To relive. We want it to be bigger than life. But real things happen every day; they have no preference. There is comic humour and everyday clothing, wigs which don’t fit or sit right. There is an orange on her bottom; so she has cellulite? But she is fashion conscious, exchanging her orange felt for a picnic basket hat. 

How had she managed to lose him? He was in a carrier on her back. The path which cuts back to Aro Street is a pleasant walk, but don’t run, you may surprise the man who urinates at the edge of the track. Walk briskly and always with others.

On the day there was a man, a man with dogs. There were white cotton gloves, which he had first and they have now. Knowing that one leads to two and three follows. And still the order shifts. I don’t know which comes first, second or third. I don’t know who anyone is or what the comfort is in the grass. One is looking but the other looks away. The hands connect, a gloved caress. The grass is long and dewy.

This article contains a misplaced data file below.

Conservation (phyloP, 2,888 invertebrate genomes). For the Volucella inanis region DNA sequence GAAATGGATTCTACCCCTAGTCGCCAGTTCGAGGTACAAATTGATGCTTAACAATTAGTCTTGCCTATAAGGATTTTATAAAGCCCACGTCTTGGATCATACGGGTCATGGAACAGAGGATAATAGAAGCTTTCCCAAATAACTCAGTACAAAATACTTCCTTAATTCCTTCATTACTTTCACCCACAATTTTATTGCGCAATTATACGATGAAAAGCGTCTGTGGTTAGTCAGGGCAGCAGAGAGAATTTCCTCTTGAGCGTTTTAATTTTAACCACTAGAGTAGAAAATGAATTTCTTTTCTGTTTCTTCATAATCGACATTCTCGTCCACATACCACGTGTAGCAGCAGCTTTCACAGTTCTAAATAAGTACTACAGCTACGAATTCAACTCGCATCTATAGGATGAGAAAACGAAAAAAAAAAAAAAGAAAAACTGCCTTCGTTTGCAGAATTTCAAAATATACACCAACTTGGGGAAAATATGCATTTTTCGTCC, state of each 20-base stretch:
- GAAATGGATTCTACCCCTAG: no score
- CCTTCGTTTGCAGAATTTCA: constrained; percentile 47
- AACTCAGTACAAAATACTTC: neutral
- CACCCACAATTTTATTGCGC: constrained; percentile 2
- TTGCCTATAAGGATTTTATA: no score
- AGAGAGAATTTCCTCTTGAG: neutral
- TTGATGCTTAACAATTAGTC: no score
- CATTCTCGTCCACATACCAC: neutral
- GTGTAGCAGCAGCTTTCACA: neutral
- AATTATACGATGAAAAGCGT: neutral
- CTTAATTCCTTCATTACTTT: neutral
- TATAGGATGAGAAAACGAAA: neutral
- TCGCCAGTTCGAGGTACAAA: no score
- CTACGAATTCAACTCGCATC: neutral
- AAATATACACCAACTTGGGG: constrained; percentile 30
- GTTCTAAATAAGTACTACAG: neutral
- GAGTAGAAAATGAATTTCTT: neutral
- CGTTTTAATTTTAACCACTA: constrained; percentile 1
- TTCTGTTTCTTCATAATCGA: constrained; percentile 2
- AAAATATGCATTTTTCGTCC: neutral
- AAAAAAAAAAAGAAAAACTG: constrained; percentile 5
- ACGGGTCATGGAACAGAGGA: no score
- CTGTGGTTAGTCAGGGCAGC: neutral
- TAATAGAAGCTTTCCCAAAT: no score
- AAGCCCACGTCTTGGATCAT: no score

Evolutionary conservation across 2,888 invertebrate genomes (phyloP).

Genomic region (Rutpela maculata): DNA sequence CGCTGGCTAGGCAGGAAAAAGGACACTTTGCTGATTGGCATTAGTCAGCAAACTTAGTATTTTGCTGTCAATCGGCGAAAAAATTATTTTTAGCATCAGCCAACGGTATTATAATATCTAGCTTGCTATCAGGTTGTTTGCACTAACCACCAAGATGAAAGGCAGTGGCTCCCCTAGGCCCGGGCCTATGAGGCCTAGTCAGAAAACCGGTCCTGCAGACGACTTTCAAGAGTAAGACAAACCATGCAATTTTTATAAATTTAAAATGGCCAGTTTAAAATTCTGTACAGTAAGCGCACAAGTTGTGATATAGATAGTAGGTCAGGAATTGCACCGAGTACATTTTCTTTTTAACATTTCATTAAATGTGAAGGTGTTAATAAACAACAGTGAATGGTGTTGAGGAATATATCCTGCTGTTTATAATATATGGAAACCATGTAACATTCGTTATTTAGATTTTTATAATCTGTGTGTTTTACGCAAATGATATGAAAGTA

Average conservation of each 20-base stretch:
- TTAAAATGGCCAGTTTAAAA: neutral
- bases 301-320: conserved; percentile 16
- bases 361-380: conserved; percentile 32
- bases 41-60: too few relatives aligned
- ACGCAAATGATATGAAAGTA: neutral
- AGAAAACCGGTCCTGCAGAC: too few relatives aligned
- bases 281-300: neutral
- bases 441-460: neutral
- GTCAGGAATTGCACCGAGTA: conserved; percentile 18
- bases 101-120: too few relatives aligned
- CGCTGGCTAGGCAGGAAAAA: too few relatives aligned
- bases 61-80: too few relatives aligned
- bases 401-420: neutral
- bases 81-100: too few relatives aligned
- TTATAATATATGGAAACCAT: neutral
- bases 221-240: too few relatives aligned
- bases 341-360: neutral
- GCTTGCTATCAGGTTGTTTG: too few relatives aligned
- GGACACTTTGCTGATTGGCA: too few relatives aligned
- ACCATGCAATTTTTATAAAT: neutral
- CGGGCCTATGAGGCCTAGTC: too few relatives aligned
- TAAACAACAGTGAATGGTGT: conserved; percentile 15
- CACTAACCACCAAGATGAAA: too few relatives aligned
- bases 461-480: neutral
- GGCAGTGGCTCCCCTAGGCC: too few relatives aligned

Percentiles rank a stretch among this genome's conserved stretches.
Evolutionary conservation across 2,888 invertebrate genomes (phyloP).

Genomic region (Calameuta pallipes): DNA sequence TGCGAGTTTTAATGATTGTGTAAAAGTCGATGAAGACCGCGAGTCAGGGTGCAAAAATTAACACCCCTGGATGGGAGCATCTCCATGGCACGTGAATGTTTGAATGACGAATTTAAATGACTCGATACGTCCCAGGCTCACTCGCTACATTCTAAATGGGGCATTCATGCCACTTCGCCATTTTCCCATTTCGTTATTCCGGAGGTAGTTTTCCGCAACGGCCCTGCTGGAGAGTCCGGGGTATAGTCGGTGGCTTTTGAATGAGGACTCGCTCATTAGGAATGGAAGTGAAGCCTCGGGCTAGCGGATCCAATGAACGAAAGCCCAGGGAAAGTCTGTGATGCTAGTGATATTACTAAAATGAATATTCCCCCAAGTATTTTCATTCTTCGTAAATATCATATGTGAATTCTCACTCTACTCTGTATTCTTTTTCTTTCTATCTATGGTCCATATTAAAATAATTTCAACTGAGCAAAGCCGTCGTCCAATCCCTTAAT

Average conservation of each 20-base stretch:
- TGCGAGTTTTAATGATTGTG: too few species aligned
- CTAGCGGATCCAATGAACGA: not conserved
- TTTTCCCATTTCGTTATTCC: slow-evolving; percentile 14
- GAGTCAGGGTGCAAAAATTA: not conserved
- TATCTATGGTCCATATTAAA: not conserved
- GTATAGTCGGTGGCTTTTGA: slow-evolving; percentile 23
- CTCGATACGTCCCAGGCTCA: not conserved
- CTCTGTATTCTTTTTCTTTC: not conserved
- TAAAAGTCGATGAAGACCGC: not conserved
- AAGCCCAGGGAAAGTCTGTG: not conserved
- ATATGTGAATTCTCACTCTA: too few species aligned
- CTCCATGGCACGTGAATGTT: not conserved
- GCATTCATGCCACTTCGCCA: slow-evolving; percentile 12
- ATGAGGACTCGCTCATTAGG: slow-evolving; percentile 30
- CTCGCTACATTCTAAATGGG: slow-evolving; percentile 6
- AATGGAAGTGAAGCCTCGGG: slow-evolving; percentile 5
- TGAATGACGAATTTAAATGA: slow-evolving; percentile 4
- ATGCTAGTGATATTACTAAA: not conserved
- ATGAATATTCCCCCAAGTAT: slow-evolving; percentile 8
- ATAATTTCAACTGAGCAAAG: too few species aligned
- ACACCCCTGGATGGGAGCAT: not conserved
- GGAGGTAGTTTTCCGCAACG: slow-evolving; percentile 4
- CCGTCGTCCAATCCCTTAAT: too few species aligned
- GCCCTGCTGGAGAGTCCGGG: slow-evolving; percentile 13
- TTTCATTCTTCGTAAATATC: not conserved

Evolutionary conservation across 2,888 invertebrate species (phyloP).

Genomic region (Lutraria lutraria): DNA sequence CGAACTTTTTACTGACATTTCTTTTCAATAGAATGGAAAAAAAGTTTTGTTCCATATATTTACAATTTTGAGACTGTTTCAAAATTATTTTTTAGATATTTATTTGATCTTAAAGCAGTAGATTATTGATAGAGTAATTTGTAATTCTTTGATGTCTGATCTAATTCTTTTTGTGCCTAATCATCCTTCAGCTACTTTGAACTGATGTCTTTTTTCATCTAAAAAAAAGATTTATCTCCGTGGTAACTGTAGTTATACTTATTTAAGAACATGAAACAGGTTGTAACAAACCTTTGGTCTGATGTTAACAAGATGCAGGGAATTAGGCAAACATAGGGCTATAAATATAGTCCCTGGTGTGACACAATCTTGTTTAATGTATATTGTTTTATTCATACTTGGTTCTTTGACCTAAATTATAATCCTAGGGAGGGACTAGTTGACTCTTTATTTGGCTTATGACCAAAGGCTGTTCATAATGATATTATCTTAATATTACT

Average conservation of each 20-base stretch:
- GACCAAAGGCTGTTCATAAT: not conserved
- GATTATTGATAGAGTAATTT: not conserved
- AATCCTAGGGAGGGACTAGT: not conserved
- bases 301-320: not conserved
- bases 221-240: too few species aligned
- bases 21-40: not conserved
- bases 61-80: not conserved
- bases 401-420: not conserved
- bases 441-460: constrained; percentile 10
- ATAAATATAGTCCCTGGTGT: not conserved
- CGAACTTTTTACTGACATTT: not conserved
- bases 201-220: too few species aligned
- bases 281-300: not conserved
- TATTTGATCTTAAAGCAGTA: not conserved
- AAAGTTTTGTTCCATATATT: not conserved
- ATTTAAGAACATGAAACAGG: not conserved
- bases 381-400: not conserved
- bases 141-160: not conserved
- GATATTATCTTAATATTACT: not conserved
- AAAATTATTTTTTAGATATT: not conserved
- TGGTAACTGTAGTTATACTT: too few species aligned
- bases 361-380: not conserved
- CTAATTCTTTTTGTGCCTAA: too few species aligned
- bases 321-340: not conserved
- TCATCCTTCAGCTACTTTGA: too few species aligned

Fitts & Holderness have been investigating unsolved disappearances since 2001.



From the interview with Gemma Freeman:

Can you please describe what you felt and what you saw as you first walked down Holloway Road and as you entered the reserve?